By Florence Tan and Hallie Gu
SINGAPORE/BEIJING (Reuters) – A rare ethanol shipment of U.S. origin is expected to arrive in China this month, according to three industry sources and shipping data, probably the first such cargo since the two countries struck an initial trade deal in January.
The market has been watching closely for signs of renewed trade in biofuel after China waived some additional tariffs on 696 American products, ethanol among them, to support purchases of U.S. farm goods, after the signing of the Phase 1 trade deal.
Oil tanker SC Chongqing, which loaded a cargo of about 9,000 tonnes at Oman’s Sohar port in April, is expected to arrive at Nanjing in eastern Jiangsu province on Friday, shipping data on Refinitiv Eikon showed.
One of the sources, who track ethanol trades closely, said the vessel was carrying ethanol that originated from the United States and had been resold to China.
The second source said a Chinese importer had bought the cargo from a Saudi seller at a low price, but it was not immediately clear why the U.S. ethanol cargo was exported from Oman and if it will face China’s import tariff.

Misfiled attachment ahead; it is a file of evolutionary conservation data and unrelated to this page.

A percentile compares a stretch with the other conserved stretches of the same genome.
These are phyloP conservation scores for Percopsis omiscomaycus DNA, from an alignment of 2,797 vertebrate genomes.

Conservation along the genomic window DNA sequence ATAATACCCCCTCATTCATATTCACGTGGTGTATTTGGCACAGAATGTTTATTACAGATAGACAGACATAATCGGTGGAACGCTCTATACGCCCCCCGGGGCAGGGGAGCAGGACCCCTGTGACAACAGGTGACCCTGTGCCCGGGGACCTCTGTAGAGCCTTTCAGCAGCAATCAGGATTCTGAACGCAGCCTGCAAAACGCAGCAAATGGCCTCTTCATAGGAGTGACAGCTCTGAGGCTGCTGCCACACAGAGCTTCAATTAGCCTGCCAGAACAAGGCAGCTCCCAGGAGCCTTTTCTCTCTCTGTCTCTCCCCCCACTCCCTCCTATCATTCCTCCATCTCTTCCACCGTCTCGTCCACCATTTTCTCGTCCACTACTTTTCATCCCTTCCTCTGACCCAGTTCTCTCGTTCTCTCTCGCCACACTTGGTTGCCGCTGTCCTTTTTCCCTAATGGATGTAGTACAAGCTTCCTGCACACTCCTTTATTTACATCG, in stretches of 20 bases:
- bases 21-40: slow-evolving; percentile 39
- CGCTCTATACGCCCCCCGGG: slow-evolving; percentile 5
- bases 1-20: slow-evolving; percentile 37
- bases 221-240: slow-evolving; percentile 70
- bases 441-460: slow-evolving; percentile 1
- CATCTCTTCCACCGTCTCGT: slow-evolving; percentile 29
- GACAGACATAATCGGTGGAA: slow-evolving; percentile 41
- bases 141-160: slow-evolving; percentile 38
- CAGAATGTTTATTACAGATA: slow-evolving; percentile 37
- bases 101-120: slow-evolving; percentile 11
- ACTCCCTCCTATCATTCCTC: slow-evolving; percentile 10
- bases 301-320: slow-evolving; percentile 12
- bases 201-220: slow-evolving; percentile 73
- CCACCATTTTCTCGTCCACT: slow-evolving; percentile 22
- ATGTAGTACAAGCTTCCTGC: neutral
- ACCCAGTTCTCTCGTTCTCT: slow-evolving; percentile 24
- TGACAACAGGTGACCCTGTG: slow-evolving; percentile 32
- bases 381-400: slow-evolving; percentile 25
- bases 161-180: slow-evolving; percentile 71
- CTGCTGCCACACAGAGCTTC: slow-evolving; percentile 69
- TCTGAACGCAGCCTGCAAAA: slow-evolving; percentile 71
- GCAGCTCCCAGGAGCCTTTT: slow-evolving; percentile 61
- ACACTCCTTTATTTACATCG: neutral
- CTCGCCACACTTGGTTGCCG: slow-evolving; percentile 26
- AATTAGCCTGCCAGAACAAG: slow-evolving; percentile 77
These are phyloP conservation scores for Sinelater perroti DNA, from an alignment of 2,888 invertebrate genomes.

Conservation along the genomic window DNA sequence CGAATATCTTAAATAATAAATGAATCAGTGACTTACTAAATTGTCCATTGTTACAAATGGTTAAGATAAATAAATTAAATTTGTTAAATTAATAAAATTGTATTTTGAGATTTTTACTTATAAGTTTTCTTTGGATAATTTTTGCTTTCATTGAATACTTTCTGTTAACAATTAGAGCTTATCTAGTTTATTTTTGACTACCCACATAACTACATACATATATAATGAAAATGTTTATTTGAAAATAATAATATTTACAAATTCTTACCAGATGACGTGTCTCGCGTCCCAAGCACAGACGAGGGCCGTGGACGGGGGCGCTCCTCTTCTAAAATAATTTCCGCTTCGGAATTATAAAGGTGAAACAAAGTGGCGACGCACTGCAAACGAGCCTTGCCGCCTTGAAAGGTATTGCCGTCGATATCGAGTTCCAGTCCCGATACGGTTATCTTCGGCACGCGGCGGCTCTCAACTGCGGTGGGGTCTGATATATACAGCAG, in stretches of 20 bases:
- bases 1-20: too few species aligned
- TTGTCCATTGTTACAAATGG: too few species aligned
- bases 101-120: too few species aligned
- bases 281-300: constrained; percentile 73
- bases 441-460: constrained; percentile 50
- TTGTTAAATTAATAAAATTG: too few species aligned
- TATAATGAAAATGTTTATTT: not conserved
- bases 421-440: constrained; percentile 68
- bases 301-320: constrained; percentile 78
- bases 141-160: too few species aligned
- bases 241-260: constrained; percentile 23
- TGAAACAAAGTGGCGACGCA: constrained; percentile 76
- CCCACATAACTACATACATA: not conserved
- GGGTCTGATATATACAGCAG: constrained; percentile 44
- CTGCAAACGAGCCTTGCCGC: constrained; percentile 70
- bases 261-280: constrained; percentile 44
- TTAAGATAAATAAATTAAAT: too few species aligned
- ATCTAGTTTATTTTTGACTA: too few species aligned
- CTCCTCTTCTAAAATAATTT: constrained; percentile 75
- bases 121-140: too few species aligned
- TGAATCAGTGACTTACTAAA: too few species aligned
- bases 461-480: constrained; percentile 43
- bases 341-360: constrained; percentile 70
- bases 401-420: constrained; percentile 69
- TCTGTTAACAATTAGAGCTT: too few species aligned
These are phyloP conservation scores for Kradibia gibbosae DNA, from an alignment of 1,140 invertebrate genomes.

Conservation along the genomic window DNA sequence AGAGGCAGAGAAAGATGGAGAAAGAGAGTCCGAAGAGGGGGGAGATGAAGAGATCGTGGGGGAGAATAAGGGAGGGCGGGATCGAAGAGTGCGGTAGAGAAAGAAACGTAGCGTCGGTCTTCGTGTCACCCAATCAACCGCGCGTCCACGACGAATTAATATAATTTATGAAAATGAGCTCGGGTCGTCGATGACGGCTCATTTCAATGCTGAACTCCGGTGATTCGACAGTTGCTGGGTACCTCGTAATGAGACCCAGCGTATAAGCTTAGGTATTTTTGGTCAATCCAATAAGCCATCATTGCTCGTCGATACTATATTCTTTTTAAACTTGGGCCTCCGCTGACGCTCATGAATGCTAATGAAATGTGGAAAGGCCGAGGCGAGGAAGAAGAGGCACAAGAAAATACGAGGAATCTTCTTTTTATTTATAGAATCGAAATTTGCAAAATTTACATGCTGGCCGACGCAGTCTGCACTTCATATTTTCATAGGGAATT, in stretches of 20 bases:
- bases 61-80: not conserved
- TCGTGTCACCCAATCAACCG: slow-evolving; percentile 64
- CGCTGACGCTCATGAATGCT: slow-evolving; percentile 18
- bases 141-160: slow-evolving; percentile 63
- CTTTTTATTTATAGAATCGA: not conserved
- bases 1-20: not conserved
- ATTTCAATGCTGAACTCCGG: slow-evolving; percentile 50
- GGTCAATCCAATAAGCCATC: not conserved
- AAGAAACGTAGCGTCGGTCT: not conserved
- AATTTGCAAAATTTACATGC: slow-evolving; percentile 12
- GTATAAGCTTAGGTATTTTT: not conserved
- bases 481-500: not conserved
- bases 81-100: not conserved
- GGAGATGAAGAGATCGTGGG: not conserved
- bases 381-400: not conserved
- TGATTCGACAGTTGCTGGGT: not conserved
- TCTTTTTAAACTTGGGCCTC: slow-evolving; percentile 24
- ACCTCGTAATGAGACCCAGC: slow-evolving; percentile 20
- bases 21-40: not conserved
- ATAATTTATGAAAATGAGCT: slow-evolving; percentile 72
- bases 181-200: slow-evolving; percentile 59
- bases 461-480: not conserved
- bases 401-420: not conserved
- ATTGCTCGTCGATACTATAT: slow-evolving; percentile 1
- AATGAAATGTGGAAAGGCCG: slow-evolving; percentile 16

Refinitiv data showed that an 8,000-tonne cargo from Houston discharged at Jubail in Saudi Arabia on March 21.
Tariffs on U.S. fuel ethanol had ranged as high as 70% after Beijing increased retaliatory tariffs on U.S. shipments in its tit-for-tat trade dispute with Washington, effectively halting trade.
But a slump in fuel demand has led to an oversupply of ethanol, crashing U.S. prices of the biofuel, forcing producers to slash output.
The third source said a cargo of U.S. ethanol was expected to arrive later this month at the port of Yizheng, neighbouring Nanjing.
The fuel ethanol will be stored in a warehouse in the nearby city of Yangzhou, he added.
“People are looking to import fuel ethanol from overseas as prices in northeastern China have risen the past few days,” said the China-based trader.
All the sources sought anonymity because of the sensitivity of the matter.
(Reporting by Florence Tan in Singapore and Hallie Gu in Beijing; Editing by Clarence Fernandez)